Chorkie Care

The Chorkie--a hybrid of a Chihuahua and a Yorkshire Terrier (or Yorkie)--is a lively, playful, often stubborn toy-sized crossbreed that only average eight pounds in weight. These energetic "designer dog" crossbreeds can be bold and fussy, but they're affectionate towards their owners. Overall, Chorkie care and maintenance doesn't take a great deal of work, and will consist mainly of providing obedience training and socialization to make sure the dog doesn't develop Small Dog Syndrome.

Below you'll find details of caring for a Chorkie, including info about puppy development, exercise needs, and shedding/drooling tendencies. For answers to your questions about owning this spirited little crossbreed, keep reading!

Chorkie Exercise Needs

These hybrids are very energetic and lively--but they're also extremely small, so Chorkie exercise requirements aren't too extensive. Chorkies will fulfill some of their daily activity needs just running around being their animated little selves, but they'll do well with a couple of short walks and a brief period of play as well.

The typical adult Chorkie, depending on its age and overall activity level, will only need about 30 minutes of proper exercise per day--which you can accomplish with short walks and a few minutes' playtime. You can start exercising your Chorkie puppy at 10 weeks old by taking it on short (5-minute) walks, then you can increase the walks' length and frequency as the puppy grows. And these short walks are a good opportunity to start teaching the young Chorkie obedience, through leash training: have the dog walk beside or behind you on the leash instead of being allowed to lead or "tug" on it. This, in the puppy's mind, establishes you as the leader, and will make obedience training easier as the dog matures.

A few things to keep in mind when exercising your Chorkie: first, puppies younger than eight months old shouldn't participate in activities that include a lot of jumping, running on hard surfaces, or navigating of stairs, as doing so can injure their still-developing joints and bones. And regardless of age, all Chorkies will need to be leashed when in public. These dogs are curious (and often bold and stubborn as well!), so they may run off to investigate interesting-looking people, animals, and situations if given the chance; at the same time, Chorkies can be seen as actual prey by large dogs and other predators. A leash will help you control and protect your Chorkie in these situations. And when walking your Chorkie on its leash, be mindful of your pace! These tiny dogs will have to trot faster on their little legs to keep up with you than will other, taller breeds, even at your normal walking speed--so you might want to slow up a bit. And finally: though Chorkies are fine in hot weather, they get cold rather easily, so it's best not to exercise them in frigid temperatures.

Precautions aside, it's important to exercise your Chorkie every single day. These little dogs can be quite fussy, and if they're bored or restless they'll become disobedient, destructive, and difficult in general. Consistent exercise will be great for the dog's peace of mind--and for your own sanity as well. A few exercise ideas:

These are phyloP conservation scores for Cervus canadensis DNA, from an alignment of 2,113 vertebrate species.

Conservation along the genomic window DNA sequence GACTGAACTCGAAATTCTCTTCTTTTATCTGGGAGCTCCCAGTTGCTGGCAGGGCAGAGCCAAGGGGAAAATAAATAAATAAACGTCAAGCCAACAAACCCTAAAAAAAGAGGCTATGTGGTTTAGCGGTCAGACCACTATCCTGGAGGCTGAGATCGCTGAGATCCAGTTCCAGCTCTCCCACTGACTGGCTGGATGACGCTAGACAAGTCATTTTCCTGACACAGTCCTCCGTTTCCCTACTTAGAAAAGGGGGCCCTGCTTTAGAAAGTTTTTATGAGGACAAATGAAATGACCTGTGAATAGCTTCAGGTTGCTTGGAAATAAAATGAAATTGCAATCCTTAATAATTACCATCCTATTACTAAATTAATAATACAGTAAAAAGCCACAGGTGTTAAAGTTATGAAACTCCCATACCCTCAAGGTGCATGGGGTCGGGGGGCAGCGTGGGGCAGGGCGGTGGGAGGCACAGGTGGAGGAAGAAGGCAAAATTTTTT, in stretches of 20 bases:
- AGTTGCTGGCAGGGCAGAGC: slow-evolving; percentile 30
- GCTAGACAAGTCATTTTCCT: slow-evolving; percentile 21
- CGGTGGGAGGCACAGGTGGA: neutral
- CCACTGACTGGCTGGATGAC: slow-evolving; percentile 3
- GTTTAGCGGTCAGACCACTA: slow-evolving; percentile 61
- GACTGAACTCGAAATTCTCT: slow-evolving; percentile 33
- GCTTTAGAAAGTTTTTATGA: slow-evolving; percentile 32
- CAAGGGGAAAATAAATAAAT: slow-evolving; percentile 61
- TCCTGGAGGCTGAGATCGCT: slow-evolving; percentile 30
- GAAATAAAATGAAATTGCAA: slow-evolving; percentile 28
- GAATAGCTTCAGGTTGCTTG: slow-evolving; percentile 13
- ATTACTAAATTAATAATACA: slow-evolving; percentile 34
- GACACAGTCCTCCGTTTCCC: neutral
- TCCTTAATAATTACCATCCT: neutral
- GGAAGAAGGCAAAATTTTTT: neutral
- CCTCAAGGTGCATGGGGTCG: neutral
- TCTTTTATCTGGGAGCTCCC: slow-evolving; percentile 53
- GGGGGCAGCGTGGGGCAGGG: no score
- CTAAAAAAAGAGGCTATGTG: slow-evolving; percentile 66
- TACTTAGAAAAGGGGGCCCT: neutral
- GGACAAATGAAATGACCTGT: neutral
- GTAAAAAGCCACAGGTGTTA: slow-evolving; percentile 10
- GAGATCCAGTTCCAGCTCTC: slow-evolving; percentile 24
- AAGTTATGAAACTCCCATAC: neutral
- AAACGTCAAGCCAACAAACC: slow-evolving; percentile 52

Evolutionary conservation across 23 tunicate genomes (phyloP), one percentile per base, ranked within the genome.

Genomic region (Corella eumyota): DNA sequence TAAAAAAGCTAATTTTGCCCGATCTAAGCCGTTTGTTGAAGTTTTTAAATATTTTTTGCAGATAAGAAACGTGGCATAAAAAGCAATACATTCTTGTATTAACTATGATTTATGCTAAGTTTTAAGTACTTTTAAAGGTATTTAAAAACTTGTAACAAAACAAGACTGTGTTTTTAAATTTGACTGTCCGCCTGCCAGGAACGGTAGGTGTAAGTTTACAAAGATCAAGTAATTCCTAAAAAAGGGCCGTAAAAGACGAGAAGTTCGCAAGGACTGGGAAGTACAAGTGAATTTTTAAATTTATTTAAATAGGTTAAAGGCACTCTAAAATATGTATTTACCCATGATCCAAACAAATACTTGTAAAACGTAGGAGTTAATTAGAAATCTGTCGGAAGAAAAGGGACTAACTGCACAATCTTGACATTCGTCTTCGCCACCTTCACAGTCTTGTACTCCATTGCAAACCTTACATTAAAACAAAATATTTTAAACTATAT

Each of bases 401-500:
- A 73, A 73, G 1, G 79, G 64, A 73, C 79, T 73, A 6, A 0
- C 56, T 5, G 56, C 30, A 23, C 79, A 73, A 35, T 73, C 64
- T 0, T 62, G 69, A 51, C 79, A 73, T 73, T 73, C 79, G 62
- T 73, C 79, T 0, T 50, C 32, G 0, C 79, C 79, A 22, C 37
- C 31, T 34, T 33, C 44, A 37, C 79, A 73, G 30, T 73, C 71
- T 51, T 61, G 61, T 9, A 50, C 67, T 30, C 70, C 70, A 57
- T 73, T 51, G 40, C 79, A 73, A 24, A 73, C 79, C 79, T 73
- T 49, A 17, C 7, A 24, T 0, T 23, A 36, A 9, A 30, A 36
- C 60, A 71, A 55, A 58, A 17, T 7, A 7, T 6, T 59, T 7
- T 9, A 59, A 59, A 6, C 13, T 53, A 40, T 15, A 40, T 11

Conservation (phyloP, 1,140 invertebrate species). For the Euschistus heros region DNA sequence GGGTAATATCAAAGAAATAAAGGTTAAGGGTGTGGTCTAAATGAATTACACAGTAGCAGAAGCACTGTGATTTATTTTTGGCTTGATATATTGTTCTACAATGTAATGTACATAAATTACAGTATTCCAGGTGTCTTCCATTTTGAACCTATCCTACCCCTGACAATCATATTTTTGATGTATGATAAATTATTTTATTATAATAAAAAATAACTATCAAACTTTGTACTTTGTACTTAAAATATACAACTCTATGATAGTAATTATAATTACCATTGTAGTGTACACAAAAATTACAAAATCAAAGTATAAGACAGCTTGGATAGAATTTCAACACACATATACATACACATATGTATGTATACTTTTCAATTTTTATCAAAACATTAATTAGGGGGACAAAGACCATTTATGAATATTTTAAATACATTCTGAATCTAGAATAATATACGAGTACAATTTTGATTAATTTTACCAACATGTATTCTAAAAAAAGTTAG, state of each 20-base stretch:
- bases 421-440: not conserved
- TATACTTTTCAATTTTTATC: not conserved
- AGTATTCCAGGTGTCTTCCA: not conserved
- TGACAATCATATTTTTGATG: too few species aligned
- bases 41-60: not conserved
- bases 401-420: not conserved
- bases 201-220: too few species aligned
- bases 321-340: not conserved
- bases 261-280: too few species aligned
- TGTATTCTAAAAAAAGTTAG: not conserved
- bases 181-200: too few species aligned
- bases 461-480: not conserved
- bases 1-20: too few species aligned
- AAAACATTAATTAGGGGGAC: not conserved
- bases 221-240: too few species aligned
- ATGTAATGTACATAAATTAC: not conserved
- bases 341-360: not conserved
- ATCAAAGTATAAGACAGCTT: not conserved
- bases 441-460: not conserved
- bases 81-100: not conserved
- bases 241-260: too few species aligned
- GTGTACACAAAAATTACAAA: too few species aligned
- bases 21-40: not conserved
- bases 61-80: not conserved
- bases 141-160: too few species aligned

• Walking: Two 15-minute walks per day is a good target
  • Fetch: Can be played indoors or out; use the dog's favorite toy
  • Hide-and-Seek: Great indoor, rainy-day activity; give the dog a treat when it finds you
  • Laser Pointer: Chorkies will go nuts chasing that little red dot
  • Dog Park: If properly socialized, these hybrids enjoy the company of other dogs; be sure to use a leash
  • Blowing Bubbles: Your Chorkie will love "attacking" the bubbles you blow

When indoors, it's a good idea to give your Chorkie access to one or more balls or toys that will allow the dog to burn excess energy. It's also recommended that you establish a regular exercise schedule for the dog, such as walks after breakfast and dinner and a play period in the afternoon.

Chorkie Maintenance

In terms of shedding and drooling, these hybrids don't need much care. Chorkie shedding is normally very low, and drooling isn't an issue.

Chorkies usually have fairly long, silky coats. (Occasionally, if the dog is the offspring of a short-haired Chihuahua, its coat may only be of medium length.) Regardless, Chorkie coats don't shed much at all, and many are considered hypoallergenic, so these are good dogs for allergy sufferers. Little hair cleanup will be necessary for owners of this crossbreed, though frequent brushing will be required to avoid tangles and mats.

And a Chorkie practically never drools. If your Chorkie is drooling excessively, it may be a sign of a medical issue, in which case a veterinarian's care is recommended.

Chorkie Grooming

Read the grooming requirements for Chorkies including coat care and other maintenance.

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About this Article

Authored by:Dog-Learn
Updated:July 30, 2018